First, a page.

“Marieme has a consultancy that helps tech companies get a foothold into Africa, the Middle east, Latin America and Asia, and she’s also focused on her mission to help other women and girls escape their fates by learning to code,” says Dean. “She’s one of the most interesting and inspiring people I’ve ever come accross.”

Sipho Maseko

Sipho Maseko

Heralded as the controversial CEO and saviour of Telkom, Sipho has helped the company rack up gains of 150%, making Telkom one of the best performing companies on the JSE. “A major focus of Telkom is getting businesses across Africa ready for tomorrow’s customers,” says Dean.

“To be ready for tomorrow’s customers though, you need to know who they are, and have a sense of what the future will bring.”

Jane McGonigal

Jane McGonigal

A game designer, Futurist and New York Times best-selling author, Jane’s TED Talk, The Game That Can Give You Ten Extra Years of Life, has over six million views to date.

Related: The 10 Strangest Secrets About Millionaires

Rapelang Rabana

Rapelang Rabana

Local tech-star Rapelang Rabana is the CEO and founder of Rekindle Learning, a company she has positioned at the crest of a rapidly rising online community across Africa.

Her mission: To deliver learning in bite-sized chunks across the continent.

Ian Russel

Ian Russel

CEO of BCX. BCX has invested millions in computer programming education so that young people from all social and economic backgrounds have the opportunity to become programmers at no cost to them.

Lars Silberbauer

Lars Silberbauer

When Lars joined LEGO as Senior Global Director of Social Media and Video, the company didn’t even have a Facebook page.

“Today LEGO has well over 12 million followers on Facebook and more than three million on YouTube where they’ve just knocked up five billion lifetime views,” says Dean.

“The big idea behind their social media campaigns is to leave the thinking to their fans. Lars understands the creative power of the crowd, and what harnessing that power can do for your business.”

Related: 8 Things Exceptional Thinkers Do Every Day

Bringing it all together

Dean Carlson

Dean Carlson

“We focus on projects that excite us, and that will change the perceptions and world views of our delegates,” says Dean. “We’ve partnered with BCX to put together an incredible event that will leave you inspired, amazed and driven to change your life and organisation – with the tools to do so.”

To find out more about the BCX Disrupt Summit or to book a seat, visit https://www.bcxdisrupt.com/

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The Youngest Body20 Franchise Owners Share Their Success Story

Brothers Stiaan and CW Pieterse believe that if you love what you do, success will automatically follow. That’s why they’ve invested in a brand that works for them — to show other people that there’s an answer to the enemy of fitness: The time-crunch.

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“I’m glad we chose Body20. I wouldn’t want to be their competitor,” says Body20 Montana owner Stiaan Pieterse. He and his brother CW, who runs Body20 Brooklyn, invested in the franchise two years ago after the amazing results they experienced as clients.

“Both Stiaan and I love to work out,” says CW. “We were clients of Body20 and couldn’t get enough of it. We were looking for a professional change and saw the brand as our ideal opportunity. It’s changed our lives and we’ve never looked back.”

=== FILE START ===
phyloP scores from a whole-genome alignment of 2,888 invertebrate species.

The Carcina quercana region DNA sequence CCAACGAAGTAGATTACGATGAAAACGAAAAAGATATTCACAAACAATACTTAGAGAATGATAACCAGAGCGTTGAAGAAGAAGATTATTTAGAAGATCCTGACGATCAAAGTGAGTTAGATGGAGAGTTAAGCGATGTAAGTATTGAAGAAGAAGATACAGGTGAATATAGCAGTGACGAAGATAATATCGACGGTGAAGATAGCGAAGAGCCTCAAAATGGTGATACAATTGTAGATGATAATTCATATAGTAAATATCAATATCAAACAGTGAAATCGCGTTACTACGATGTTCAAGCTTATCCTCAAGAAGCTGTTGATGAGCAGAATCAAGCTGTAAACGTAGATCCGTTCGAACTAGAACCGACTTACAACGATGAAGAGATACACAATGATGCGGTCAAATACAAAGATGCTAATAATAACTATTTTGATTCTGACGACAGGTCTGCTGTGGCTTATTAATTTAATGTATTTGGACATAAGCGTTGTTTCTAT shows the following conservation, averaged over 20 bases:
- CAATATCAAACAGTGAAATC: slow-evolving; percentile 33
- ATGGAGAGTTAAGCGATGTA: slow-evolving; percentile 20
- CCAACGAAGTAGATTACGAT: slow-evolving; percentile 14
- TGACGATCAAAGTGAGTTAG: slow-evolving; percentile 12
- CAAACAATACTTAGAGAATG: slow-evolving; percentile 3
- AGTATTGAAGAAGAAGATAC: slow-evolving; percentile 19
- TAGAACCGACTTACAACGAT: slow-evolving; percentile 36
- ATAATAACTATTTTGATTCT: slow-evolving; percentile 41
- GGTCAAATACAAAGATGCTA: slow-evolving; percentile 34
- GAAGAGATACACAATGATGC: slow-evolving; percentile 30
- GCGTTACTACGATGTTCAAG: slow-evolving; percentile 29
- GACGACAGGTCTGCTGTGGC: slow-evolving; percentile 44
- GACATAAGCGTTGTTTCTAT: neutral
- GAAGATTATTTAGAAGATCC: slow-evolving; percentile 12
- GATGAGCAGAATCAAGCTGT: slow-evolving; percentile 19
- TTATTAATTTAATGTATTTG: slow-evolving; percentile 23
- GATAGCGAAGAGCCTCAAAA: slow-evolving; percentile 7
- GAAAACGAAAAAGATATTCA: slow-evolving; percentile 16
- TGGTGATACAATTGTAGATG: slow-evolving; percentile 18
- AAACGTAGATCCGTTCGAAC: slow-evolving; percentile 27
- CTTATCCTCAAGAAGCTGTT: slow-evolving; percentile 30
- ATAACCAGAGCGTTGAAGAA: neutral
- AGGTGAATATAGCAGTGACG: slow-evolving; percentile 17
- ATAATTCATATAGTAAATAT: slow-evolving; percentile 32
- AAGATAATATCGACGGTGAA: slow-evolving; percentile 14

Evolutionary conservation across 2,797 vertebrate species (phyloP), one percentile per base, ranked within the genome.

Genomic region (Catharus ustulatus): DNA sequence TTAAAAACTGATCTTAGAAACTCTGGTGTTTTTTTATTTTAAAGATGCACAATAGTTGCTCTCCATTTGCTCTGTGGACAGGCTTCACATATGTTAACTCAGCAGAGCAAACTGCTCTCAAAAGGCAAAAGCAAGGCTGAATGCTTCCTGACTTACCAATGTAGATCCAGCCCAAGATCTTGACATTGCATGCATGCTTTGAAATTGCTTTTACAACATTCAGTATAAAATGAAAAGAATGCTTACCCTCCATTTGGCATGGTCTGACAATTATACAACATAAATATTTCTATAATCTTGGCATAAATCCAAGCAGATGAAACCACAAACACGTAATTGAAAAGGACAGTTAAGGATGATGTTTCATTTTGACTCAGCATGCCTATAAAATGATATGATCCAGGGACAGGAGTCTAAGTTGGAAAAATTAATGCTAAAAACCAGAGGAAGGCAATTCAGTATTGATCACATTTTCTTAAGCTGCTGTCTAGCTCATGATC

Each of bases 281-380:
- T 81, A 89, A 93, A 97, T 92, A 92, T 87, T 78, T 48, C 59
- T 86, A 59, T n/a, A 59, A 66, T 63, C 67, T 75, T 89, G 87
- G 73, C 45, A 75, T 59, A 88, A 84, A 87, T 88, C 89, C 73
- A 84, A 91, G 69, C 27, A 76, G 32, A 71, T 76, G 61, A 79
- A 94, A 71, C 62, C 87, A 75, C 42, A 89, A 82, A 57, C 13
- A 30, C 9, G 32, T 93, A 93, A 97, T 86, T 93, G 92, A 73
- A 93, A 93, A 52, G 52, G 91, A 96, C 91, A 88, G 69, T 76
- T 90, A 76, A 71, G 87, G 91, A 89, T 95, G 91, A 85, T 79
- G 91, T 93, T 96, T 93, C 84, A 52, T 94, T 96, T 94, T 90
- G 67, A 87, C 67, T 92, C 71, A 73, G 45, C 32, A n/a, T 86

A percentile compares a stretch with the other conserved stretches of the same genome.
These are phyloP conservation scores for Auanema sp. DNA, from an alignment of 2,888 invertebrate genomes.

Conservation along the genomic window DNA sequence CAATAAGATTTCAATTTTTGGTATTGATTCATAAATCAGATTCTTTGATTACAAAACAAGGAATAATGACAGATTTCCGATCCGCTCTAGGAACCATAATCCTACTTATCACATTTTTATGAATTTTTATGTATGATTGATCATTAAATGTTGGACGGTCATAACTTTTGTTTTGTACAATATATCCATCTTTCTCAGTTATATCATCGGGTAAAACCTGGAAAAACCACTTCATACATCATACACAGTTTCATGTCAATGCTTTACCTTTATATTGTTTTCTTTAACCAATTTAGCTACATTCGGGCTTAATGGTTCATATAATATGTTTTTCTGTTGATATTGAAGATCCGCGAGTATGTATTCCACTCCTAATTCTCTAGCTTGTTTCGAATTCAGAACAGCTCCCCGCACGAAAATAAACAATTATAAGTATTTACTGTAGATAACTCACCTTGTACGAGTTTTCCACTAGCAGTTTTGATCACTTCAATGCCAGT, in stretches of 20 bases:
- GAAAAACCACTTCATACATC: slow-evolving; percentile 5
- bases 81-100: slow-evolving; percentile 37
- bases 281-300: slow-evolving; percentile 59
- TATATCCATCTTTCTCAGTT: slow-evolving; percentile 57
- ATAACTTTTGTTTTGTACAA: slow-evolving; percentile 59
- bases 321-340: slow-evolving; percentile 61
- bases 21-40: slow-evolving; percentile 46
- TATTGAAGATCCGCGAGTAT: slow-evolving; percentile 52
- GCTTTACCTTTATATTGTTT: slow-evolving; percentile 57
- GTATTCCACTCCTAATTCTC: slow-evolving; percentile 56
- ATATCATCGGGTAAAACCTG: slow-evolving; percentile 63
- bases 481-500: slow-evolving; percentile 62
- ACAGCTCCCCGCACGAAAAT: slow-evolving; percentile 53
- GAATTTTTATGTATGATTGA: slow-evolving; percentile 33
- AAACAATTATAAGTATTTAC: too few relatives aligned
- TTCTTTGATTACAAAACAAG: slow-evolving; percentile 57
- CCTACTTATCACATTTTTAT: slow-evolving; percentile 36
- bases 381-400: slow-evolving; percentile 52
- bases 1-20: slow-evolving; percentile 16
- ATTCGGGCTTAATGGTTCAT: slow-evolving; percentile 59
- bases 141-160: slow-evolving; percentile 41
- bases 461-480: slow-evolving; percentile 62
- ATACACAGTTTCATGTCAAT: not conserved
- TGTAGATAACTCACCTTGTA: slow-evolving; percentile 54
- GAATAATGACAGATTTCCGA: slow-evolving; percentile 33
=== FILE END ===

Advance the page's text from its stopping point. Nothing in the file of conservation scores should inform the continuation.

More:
Related: How Body20 Moves Their Franchisees In The Direction Of Success

Out of the ordinary

As fitness fanatics, Stiaan and CW, also known as the Brooklyn Brothers within the franchise, saw potential in the Body20 concept that gave them results equivalent to a workout of four hours minimum in the gym, in just 20 minutes. “I could not let this opportunity slip through my hands; I had to be part of it,” says Stiaan, a mechanical engineer by profession.

“To train someone in only 20 minutes and get the results in only a fraction of the time, that’s what excites me and motivates me to get up in the morning.”

Two years in, Stiaan and his brother — who studied chartered accountancy — are happy franchisees with the brand they describe as strong, firm and exceptional. This is largely thanks to the support they each receive as store owners. The constant training they receive for self-improvement as well as for their trainers is a benefit they both beam about.

“This is not one of those companies where you are seen as a number. At Body20 you’re seen as a true shareholder and owner in the brand as a whole,” says CW.

On the up and up

As two of Body20’s youngest franchisees, the brothers aren’t afraid of the challenge of owning and running two locations, but it’s passion for people and results that has seen their businesses succeed. “I love what I do and that excites me,” says Stiaan.

Related: Healthy Body20 Franchise Leads To Happy Hearts

“That excitement turns into passion and that only drives me more and more. Since being part of Body20 I have not worked a day in my life.”

Of course, it helps having a capable and equally passionate team, including head office. Both CW and Stiaan laud the 24-hour support received from MD Bertus Albertse, Franchise Relations Manager Shaun Bruin and his team who are always available to communicate.

“From the second I’ve been part of the brand I’ve grown exponentially, learnt something new every day,” says Stiaan. “With the support of the brand, the easy business model and a little elbow grease, it’s almost impossible for you not to make a success of it.”


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Enquire about your very own Body20 studio today.

Or Download the Franchise Info pack and join one of our exclusive Franchise Presentations: www.body20.co.za/key-activations/